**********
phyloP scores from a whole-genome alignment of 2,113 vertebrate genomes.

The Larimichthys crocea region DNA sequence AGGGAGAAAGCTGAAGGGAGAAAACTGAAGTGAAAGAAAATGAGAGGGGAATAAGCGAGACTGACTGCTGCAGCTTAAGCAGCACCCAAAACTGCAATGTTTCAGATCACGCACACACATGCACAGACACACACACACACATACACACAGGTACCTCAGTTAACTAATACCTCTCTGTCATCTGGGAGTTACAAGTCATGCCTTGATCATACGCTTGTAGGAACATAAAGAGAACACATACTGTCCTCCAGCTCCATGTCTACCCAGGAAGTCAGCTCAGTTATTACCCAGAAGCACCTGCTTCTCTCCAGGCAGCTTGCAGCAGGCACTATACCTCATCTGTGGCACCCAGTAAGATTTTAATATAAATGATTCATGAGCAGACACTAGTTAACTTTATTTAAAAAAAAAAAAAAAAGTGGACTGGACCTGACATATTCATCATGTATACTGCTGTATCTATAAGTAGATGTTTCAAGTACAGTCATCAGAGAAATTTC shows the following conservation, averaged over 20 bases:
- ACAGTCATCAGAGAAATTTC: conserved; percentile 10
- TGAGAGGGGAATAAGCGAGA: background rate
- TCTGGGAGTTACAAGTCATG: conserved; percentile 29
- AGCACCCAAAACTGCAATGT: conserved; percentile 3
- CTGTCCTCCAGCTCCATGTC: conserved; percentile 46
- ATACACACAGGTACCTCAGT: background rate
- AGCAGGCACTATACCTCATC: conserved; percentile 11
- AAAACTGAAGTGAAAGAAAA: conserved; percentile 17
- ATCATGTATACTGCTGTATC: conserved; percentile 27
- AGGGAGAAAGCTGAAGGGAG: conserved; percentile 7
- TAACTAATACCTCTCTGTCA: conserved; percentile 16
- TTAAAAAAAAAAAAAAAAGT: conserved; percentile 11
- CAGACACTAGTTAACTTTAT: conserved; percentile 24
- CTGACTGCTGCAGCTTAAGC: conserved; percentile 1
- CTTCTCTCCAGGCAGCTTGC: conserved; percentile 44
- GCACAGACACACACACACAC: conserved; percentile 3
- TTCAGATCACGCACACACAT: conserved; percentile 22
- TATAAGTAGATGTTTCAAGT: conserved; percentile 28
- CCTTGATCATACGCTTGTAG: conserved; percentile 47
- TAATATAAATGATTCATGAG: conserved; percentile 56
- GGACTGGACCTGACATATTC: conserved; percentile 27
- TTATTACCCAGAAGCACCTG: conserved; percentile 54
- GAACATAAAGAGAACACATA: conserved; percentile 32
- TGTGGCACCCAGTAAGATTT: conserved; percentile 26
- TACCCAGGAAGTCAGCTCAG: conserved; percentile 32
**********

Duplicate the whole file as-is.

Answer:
phyloP scores from a whole-genome alignment of 2,113 vertebrate genomes.

The Larimichthys crocea region DNA sequence AGGGAGAAAGCTGAAGGGAGAAAACTGAAGTGAAAGAAAATGAGAGGGGAATAAGCGAGACTGACTGCTGCAGCTTAAGCAGCACCCAAAACTGCAATGTTTCAGATCACGCACACACATGCACAGACACACACACACACATACACACAGGTACCTCAGTTAACTAATACCTCTCTGTCATCTGGGAGTTACAAGTCATGCCTTGATCATACGCTTGTAGGAACATAAAGAGAACACATACTGTCCTCCAGCTCCATGTCTACCCAGGAAGTCAGCTCAGTTATTACCCAGAAGCACCTGCTTCTCTCCAGGCAGCTTGCAGCAGGCACTATACCTCATCTGTGGCACCCAGTAAGATTTTAATATAAATGATTCATGAGCAGACACTAGTTAACTTTATTTAAAAAAAAAAAAAAAAGTGGACTGGACCTGACATATTCATCATGTATACTGCTGTATCTATAAGTAGATGTTTCAAGTACAGTCATCAGAGAAATTTC shows the following conservation, averaged over 20 bases:
- ACAGTCATCAGAGAAATTTC: conserved; percentile 10
- TGAGAGGGGAATAAGCGAGA: background rate
- TCTGGGAGTTACAAGTCATG: conserved; percentile 29
- AGCACCCAAAACTGCAATGT: conserved; percentile 3
- CTGTCCTCCAGCTCCATGTC: conserved; percentile 46
- ATACACACAGGTACCTCAGT: background rate
- AGCAGGCACTATACCTCATC: conserved; percentile 11
- AAAACTGAAGTGAAAGAAAA: conserved; percentile 17
- ATCATGTATACTGCTGTATC: conserved; percentile 27
- AGGGAGAAAGCTGAAGGGAG: conserved; percentile 7
- TAACTAATACCTCTCTGTCA: conserved; percentile 16
- TTAAAAAAAAAAAAAAAAGT: conserved; percentile 11
- CAGACACTAGTTAACTTTAT: conserved; percentile 24
- CTGACTGCTGCAGCTTAAGC: conserved; percentile 1
- CTTCTCTCCAGGCAGCTTGC: conserved; percentile 44
- GCACAGACACACACACACAC: conserved; percentile 3
- TTCAGATCACGCACACACAT: conserved; percentile 22
- TATAAGTAGATGTTTCAAGT: conserved; percentile 28
- CCTTGATCATACGCTTGTAG: conserved; percentile 47
- TAATATAAATGATTCATGAG: conserved; percentile 56
- GGACTGGACCTGACATATTC: conserved; percentile 27
- TTATTACCCAGAAGCACCTG: conserved; percentile 54
- GAACATAAAGAGAACACATA: conserved; percentile 32
- TGTGGCACCCAGTAAGATTT: conserved; percentile 26
- TACCCAGGAAGTCAGCTCAG: conserved; percentile 32